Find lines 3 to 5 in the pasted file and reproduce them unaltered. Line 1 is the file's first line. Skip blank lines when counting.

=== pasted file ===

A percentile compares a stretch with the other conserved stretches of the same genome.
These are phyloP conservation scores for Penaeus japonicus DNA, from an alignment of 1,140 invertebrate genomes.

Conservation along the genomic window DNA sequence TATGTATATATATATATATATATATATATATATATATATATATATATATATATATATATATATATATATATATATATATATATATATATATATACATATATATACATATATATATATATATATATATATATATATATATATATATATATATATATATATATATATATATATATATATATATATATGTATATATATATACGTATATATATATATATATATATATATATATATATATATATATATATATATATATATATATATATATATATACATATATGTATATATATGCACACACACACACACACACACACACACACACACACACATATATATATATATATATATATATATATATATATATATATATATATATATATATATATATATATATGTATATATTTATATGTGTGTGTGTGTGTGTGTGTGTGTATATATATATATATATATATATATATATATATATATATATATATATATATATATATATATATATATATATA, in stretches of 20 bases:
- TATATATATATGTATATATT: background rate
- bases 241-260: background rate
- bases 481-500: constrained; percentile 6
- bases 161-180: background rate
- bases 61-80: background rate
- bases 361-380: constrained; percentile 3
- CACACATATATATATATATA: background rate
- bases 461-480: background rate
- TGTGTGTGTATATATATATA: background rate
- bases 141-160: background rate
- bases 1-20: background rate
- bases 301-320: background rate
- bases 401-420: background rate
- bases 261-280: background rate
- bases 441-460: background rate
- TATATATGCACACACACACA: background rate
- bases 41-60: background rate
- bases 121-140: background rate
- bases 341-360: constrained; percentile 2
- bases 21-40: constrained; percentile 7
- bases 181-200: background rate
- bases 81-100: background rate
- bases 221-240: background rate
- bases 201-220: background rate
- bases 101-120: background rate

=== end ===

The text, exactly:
Conservation along the genomic window DNA sequence TATGTATATATATATATATATATATATATATATATATATATATATATATATATATATATATATATATATATATATATATATATATATATATATACATATATATACATATATATATATATATATATATATATATATATATATATATATATATATATATATATATATATATATATATATATATATATGTATATATATATACGTATATATATATATATATATATATATATATATATATATATATATATATATATATATATATATATATATATACATATATGTATATATATGCACACACACACACACACACACACACACACACACACACATATATATATATATATATATATATATATATATATATATATATATATATATATATATATATATATATGTATATATTTATATGTGTGTGTGTGTGTGTGTGTGTGTATATATATATATATATATATATATATATATATATATATATATATATATATATATATATATATATATATATA, in stretches of 20 bases:
- TATATATATATGTATATATT: background rate
- bases 241-260: background rate